Early Phase/Phase I Development



In a report conducted annually by Industry Standard Research, pharmaceutical and biotech organizations indicated the characteristics that matter most when evaluating early phase CRO providers include all the standard qualities such as responsiveness, timely communications, operational excellence, and seamless recruitment.

However, for an early phase CRO to truly make a difference, we know that you expect your provider to go beyond the status quo. You need a CRO that exceeds expectations when it comes to the hard parts of your program, such as access to unique tests, a staff that understands and has access to your patient populations, and deep-rooted expertise in healthy volunteer and patient recruitment.

Worldwide’s Clinical Pharmacology Unit is different. We’re not status quo.

We are supplemented by a network of 10 U.S. clinical pharmacology sites that conduct studies in patients and specialty populations. In the past five years, our early phase network sites have participated in more than 60 studies.

We are nimble. Our recruitment and screening solutions allow us to rapidly enroll both healthy and patient volunteers into early phase studies, without all the hassle. Our uncommon approach includes:

  • A comprehensive database of more than 230,000 healthy volunteers, including post-menopausal women, elderly, and obese populations
  • CPUs located in large metropolitan areas near major universities
  • 50 percent repeat volunteer base
  • SMS text outreach, used for recruiting and scheduling reminders
  • Real-time advertising to recruit healthy volunteers and chronic ambulatory patients, including those with diabetes and nonalcoholic fatty liver disease (NAFLD)/nonalcoholic steatohepatitis (NASH)

An internal patient recruitment group specialized in novel digital patient recruitment techniques.

Learn more about Worldwide’s Full-Service Clinical Research Unit.


early phase/phase 1 clinical trial development

Take a tour of Worldwide’s Clinical Pharmacology Unit:

  • Limited-access Phase I unit
  • cGMP Phase I pharmacy
  • Full-service clinical laboratory
  • Fully equipped sample processing laboratory
  • And More


Hepatic Impairment

We distinguish between hepatic impairment related to alcohol abuse and that associated with nonalcoholic fatty liver disease (NAFLD). Subjects are recruited according to Child-Pugh scores, typically having ratings of A or B because patients with Child-Pugh scores of C tend to be too sick to participate in clinical trials.

Learn more about our services for endocrine and metabolic indications.


Nonalcoholic steatohepatitis (NASH) is a progressive fatty liver disease that causes damage similar to that caused by alcoholic hepatitis. With many NASH patients on track for transplantation, sufficient recruitment requires a broad access to subject populations and an established track record in patient safety.

Learn more about Worldwide’s services in NASH research.

Renal Impairment

Assessments of patients with renal impairment are typically classified into mild (GFR 50-80 ml/min), moderate (GFR 20-50 ml/min), or severe (GFR<30 ml/min). Access to subjects with severe renal impairment is limited because most of these patients are on track for transplant and receiving dialysis treatment; however, it is possible to recruit small numbers. Such end-stage renal disease patients are recruited and studied only in concert with their primary medical care provider or a dialysis treatment center.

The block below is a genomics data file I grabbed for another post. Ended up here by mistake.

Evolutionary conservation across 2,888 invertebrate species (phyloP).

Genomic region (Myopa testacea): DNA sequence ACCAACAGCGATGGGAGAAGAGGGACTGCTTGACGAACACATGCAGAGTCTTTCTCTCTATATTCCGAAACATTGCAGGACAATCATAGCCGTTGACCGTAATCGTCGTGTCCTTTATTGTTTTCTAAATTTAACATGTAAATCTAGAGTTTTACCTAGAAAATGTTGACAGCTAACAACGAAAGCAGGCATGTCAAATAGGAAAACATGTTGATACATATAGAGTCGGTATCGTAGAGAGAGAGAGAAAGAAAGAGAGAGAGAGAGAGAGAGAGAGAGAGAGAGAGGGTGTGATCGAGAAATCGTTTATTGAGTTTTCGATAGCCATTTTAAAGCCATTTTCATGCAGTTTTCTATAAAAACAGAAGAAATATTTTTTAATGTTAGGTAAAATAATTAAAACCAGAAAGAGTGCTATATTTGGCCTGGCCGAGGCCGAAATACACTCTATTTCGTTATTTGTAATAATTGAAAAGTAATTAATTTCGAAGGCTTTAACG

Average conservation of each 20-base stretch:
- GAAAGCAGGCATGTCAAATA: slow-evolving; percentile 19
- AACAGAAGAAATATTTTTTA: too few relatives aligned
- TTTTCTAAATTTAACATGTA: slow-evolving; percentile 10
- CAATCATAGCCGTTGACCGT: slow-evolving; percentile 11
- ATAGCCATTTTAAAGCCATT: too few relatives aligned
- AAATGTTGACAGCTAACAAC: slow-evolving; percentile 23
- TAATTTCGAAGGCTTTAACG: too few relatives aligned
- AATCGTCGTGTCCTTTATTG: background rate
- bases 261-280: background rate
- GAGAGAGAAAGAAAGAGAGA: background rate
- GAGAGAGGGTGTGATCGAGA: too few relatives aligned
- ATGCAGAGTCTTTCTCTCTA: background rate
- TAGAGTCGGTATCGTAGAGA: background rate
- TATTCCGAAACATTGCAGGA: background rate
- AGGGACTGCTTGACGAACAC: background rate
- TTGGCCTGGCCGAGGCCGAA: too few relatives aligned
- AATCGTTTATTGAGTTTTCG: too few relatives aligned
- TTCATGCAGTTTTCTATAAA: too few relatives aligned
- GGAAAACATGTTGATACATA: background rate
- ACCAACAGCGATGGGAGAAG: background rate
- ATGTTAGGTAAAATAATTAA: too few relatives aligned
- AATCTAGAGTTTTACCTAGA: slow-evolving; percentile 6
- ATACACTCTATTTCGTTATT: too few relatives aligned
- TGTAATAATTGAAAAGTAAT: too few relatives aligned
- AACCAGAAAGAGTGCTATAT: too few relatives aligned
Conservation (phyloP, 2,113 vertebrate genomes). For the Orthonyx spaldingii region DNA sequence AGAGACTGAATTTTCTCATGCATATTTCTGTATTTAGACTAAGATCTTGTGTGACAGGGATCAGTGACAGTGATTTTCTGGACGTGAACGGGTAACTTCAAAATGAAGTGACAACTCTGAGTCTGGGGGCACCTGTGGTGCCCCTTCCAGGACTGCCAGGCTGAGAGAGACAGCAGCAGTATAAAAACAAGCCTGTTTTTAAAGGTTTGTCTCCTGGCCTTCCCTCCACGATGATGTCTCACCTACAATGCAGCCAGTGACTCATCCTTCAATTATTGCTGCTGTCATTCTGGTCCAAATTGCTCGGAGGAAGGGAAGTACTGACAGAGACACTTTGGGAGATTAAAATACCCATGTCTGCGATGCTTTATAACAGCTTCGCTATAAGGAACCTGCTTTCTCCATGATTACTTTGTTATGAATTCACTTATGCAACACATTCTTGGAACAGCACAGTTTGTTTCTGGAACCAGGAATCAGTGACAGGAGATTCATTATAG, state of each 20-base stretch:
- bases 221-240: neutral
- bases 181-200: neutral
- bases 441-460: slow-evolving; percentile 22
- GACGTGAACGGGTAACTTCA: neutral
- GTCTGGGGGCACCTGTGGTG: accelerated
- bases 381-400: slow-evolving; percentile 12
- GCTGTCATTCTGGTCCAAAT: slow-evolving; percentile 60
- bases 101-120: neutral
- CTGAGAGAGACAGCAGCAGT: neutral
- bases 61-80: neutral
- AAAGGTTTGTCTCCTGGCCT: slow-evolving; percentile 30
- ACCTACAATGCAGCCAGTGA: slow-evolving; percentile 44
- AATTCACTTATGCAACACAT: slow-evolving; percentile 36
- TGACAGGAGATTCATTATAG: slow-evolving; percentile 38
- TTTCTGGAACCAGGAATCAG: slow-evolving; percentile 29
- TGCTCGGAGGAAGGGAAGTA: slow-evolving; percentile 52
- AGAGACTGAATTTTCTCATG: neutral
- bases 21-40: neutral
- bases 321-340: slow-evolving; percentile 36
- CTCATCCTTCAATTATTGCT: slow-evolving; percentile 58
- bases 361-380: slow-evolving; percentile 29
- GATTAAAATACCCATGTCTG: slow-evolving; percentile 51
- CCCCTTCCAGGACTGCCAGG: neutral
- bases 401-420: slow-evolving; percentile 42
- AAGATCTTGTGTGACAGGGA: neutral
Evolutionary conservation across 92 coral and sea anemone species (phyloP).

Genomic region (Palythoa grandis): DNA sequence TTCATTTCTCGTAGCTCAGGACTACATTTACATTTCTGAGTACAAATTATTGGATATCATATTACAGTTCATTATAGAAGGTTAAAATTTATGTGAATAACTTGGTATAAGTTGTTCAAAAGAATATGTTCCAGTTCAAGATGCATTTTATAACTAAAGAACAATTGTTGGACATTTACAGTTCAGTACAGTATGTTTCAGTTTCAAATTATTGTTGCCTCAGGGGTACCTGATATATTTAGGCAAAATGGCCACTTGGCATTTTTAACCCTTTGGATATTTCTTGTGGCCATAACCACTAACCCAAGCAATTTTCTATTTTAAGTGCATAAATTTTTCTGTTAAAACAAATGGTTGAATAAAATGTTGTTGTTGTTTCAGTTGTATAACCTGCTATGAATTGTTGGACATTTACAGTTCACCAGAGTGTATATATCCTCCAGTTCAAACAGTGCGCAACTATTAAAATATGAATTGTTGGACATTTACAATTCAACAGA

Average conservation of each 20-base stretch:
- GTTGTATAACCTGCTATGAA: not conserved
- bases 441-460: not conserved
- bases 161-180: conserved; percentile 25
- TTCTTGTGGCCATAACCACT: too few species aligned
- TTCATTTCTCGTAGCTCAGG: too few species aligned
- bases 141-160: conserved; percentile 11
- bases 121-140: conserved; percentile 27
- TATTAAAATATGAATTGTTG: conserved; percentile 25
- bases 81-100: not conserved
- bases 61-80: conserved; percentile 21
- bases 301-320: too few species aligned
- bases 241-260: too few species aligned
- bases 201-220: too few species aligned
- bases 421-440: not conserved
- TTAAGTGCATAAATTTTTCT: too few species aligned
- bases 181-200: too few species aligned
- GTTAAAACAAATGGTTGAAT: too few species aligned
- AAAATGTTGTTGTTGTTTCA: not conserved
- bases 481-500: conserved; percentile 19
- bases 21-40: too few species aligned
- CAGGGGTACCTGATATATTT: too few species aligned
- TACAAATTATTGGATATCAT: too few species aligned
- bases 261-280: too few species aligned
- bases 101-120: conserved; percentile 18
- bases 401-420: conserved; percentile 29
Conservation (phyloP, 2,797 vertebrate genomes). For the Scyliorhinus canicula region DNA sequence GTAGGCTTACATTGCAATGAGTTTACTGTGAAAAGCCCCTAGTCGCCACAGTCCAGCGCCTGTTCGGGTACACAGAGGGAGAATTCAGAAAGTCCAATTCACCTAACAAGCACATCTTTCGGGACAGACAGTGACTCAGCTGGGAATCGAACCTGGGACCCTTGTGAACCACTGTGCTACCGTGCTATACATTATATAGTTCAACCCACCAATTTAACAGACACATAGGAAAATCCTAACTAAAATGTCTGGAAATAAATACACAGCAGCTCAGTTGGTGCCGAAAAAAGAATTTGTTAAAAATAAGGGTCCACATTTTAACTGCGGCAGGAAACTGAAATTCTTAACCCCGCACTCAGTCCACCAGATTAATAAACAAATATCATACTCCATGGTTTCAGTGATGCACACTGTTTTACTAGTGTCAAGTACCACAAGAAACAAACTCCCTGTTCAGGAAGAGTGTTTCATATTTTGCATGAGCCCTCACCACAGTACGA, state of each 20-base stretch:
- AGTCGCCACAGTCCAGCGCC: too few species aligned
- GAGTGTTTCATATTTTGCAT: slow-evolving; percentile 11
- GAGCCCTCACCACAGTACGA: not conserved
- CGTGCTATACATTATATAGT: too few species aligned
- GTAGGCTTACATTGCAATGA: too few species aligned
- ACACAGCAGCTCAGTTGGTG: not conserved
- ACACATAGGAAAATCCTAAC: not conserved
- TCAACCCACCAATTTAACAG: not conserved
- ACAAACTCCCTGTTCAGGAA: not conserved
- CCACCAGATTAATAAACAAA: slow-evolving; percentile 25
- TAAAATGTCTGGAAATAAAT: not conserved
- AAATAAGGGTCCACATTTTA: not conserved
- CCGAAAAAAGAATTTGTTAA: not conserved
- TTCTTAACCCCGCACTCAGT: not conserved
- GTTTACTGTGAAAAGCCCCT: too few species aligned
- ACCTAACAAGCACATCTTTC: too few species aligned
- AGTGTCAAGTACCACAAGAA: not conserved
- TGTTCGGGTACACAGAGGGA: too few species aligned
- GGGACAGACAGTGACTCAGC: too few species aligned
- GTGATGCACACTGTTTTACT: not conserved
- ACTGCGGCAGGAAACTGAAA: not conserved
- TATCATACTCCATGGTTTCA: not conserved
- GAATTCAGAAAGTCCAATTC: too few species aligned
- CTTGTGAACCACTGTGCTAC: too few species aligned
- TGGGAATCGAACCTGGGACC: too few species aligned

Learn more about Worldwide’s services for endocrine and metabolic indications.


With the typical age range for subjects in hypertension studies spanning 35 to 80, studies require access to patient populations across a wide age demographic. With our large database of volunteers, and using both traditional and novel recruitment techniques, Worldwide has access to patients meeting all demographic criteria.

Learn more about Worldwide’s services for cardiovascular indications. Learn more about our partnership with phaware Global Association in our webinar, “Reconstructing the Rare Disease Paradigm.”


The field of geriatric health addresses concerns of patients over 60 years old. The challenge for these studies is to achieve a broad and representative range of ages within the elderly population because patient populations become progressively smaller with advancing age. Today’s expanding aging population increases the availability of geriatric patients, while at the same time amplifying the demand for new treatments of age-related diseases.

Learn more about Worldwide’s early phase program services.


Obesity-related studies are concerned with patients having a BMI of 35 or higher. As the condition affects patients from all age groups, and can be related to a variety of indications, these studies may require access not only to healthy adults but also to special populations, such as pediatrics or geriatrics.

Learn more about how Worldwide can support your obesity study.

First-in-Human Studies

For your first-in-human study, where there is potential for great breakthroughs, meticulous trial design and execution are imperative. Trial protocols and resulting data must be established strategically, anticipating the requirements of later phases of the investigation. Patient safety is critical in the early phase; therefore, recruitment of sufficient subject numbers requires reassurance of a high level of care throughout the study process.

Learn more about Worldwide’s services related to early phase trials.

Cardiac Safety

Worldwide Clinical Trials has a state-of-the-art clinical research facility located in San Antonio, TX, with on-site crash carts for premier cardiac safety. Certified under the Clinical Laboratory Improvement Amendment (CLIA), the facility can provide adaptable procedure spaces and has a capacity of 180.



Make informed decisions, faster with Worldwide Clinical Trials’ Bioanalytical Laboratory